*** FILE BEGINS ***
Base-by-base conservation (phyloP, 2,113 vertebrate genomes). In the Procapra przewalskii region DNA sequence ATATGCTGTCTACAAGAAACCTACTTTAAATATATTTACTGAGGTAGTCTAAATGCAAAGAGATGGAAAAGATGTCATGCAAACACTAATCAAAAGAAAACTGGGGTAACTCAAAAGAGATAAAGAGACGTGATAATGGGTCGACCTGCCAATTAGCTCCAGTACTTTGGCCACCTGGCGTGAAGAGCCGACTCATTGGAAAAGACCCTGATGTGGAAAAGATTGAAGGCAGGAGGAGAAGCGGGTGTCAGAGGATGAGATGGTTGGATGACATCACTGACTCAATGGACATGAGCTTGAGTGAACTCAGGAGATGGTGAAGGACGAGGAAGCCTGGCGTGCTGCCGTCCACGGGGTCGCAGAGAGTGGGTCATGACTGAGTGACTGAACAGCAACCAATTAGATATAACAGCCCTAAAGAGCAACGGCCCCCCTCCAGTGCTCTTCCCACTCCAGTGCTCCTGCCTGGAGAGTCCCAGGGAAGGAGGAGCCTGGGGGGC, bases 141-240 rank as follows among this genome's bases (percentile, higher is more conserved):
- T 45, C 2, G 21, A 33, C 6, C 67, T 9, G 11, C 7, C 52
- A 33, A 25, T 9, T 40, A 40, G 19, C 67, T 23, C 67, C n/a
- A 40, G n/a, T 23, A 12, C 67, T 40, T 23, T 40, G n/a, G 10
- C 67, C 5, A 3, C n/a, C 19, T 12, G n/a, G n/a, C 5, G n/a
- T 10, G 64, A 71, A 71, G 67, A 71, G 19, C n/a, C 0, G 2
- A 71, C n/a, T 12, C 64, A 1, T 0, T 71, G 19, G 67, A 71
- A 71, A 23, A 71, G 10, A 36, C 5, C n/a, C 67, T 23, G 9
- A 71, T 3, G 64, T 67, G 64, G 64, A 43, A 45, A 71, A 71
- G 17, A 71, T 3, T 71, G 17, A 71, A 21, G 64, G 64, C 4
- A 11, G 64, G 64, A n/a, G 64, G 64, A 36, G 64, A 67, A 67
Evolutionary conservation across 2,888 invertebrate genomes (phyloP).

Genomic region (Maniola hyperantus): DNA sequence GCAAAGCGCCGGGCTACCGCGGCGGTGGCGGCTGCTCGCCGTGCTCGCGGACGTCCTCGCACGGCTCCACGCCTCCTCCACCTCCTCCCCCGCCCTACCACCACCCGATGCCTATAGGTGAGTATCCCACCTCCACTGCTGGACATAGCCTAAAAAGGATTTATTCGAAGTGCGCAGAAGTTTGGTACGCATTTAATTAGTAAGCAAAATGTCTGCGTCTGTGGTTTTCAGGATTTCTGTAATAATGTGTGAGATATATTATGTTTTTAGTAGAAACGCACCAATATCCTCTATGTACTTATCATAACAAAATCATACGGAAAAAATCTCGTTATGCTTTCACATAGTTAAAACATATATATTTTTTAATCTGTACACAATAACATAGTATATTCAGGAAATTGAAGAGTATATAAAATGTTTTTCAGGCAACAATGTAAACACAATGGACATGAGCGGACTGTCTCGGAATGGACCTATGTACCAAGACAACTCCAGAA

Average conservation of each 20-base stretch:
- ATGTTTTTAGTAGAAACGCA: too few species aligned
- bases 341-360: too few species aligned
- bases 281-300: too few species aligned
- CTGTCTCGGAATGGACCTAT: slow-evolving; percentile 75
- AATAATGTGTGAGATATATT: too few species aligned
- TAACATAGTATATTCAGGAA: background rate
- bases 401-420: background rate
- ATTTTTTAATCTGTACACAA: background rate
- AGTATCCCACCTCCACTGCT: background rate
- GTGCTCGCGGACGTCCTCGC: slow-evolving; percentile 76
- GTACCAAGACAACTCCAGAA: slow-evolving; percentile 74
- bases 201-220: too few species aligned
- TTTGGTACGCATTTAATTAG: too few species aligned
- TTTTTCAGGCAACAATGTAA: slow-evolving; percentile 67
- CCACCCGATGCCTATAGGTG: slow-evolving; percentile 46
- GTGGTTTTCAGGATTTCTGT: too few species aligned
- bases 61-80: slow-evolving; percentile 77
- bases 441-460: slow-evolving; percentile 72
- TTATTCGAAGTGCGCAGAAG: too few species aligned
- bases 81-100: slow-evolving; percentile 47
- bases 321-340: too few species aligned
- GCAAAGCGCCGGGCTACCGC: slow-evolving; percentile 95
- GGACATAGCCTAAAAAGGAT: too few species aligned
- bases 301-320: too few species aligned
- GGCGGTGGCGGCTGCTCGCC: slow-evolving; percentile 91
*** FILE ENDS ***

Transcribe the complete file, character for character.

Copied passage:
Base-by-base conservation (phyloP, 2,113 vertebrate genomes). In the Procapra przewalskii region DNA sequence ATATGCTGTCTACAAGAAACCTACTTTAAATATATTTACTGAGGTAGTCTAAATGCAAAGAGATGGAAAAGATGTCATGCAAACACTAATCAAAAGAAAACTGGGGTAACTCAAAAGAGATAAAGAGACGTGATAATGGGTCGACCTGCCAATTAGCTCCAGTACTTTGGCCACCTGGCGTGAAGAGCCGACTCATTGGAAAAGACCCTGATGTGGAAAAGATTGAAGGCAGGAGGAGAAGCGGGTGTCAGAGGATGAGATGGTTGGATGACATCACTGACTCAATGGACATGAGCTTGAGTGAACTCAGGAGATGGTGAAGGACGAGGAAGCCTGGCGTGCTGCCGTCCACGGGGTCGCAGAGAGTGGGTCATGACTGAGTGACTGAACAGCAACCAATTAGATATAACAGCCCTAAAGAGCAACGGCCCCCCTCCAGTGCTCTTCCCACTCCAGTGCTCCTGCCTGGAGAGTCCCAGGGAAGGAGGAGCCTGGGGGGC, bases 141-240 rank as follows among this genome's bases (percentile, higher is more conserved):
- T 45, C 2, G 21, A 33, C 6, C 67, T 9, G 11, C 7, C 52
- A 33, A 25, T 9, T 40, A 40, G 19, C 67, T 23, C 67, C n/a
- A 40, G n/a, T 23, A 12, C 67, T 40, T 23, T 40, G n/a, G 10
- C 67, C 5, A 3, C n/a, C 19, T 12, G n/a, G n/a, C 5, G n/a
- T 10, G 64, A 71, A 71, G 67, A 71, G 19, C n/a, C 0, G 2
- A 71, C n/a, T 12, C 64, A 1, T 0, T 71, G 19, G 67, A 71
- A 71, A 23, A 71, G 10, A 36, C 5, C n/a, C 67, T 23, G 9
- A 71, T 3, G 64, T 67, G 64, G 64, A 43, A 45, A 71, A 71
- G 17, A 71, T 3, T 71, G 17, A 71, A 21, G 64, G 64, C 4
- A 11, G 64, G 64, A n/a, G 64, G 64, A 36, G 64, A 67, A 67
Evolutionary conservation across 2,888 invertebrate genomes (phyloP).

Genomic region (Maniola hyperantus): DNA sequence GCAAAGCGCCGGGCTACCGCGGCGGTGGCGGCTGCTCGCCGTGCTCGCGGACGTCCTCGCACGGCTCCACGCCTCCTCCACCTCCTCCCCCGCCCTACCACCACCCGATGCCTATAGGTGAGTATCCCACCTCCACTGCTGGACATAGCCTAAAAAGGATTTATTCGAAGTGCGCAGAAGTTTGGTACGCATTTAATTAGTAAGCAAAATGTCTGCGTCTGTGGTTTTCAGGATTTCTGTAATAATGTGTGAGATATATTATGTTTTTAGTAGAAACGCACCAATATCCTCTATGTACTTATCATAACAAAATCATACGGAAAAAATCTCGTTATGCTTTCACATAGTTAAAACATATATATTTTTTAATCTGTACACAATAACATAGTATATTCAGGAAATTGAAGAGTATATAAAATGTTTTTCAGGCAACAATGTAAACACAATGGACATGAGCGGACTGTCTCGGAATGGACCTATGTACCAAGACAACTCCAGAA

Average conservation of each 20-base stretch:
- ATGTTTTTAGTAGAAACGCA: too few species aligned
- bases 341-360: too few species aligned
- bases 281-300: too few species aligned
- CTGTCTCGGAATGGACCTAT: slow-evolving; percentile 75
- AATAATGTGTGAGATATATT: too few species aligned
- TAACATAGTATATTCAGGAA: background rate
- bases 401-420: background rate
- ATTTTTTAATCTGTACACAA: background rate
- AGTATCCCACCTCCACTGCT: background rate
- GTGCTCGCGGACGTCCTCGC: slow-evolving; percentile 76
- GTACCAAGACAACTCCAGAA: slow-evolving; percentile 74
- bases 201-220: too few species aligned
- TTTGGTACGCATTTAATTAG: too few species aligned
- TTTTTCAGGCAACAATGTAA: slow-evolving; percentile 67
- CCACCCGATGCCTATAGGTG: slow-evolving; percentile 46
- GTGGTTTTCAGGATTTCTGT: too few species aligned
- bases 61-80: slow-evolving; percentile 77
- bases 441-460: slow-evolving; percentile 72
- TTATTCGAAGTGCGCAGAAG: too few species aligned
- bases 81-100: slow-evolving; percentile 47
- bases 321-340: too few species aligned
- GCAAAGCGCCGGGCTACCGC: slow-evolving; percentile 95
- GGACATAGCCTAAAAAGGAT: too few species aligned
- bases 301-320: too few species aligned
- GGCGGTGGCGGCTGCTCGCC: slow-evolving; percentile 91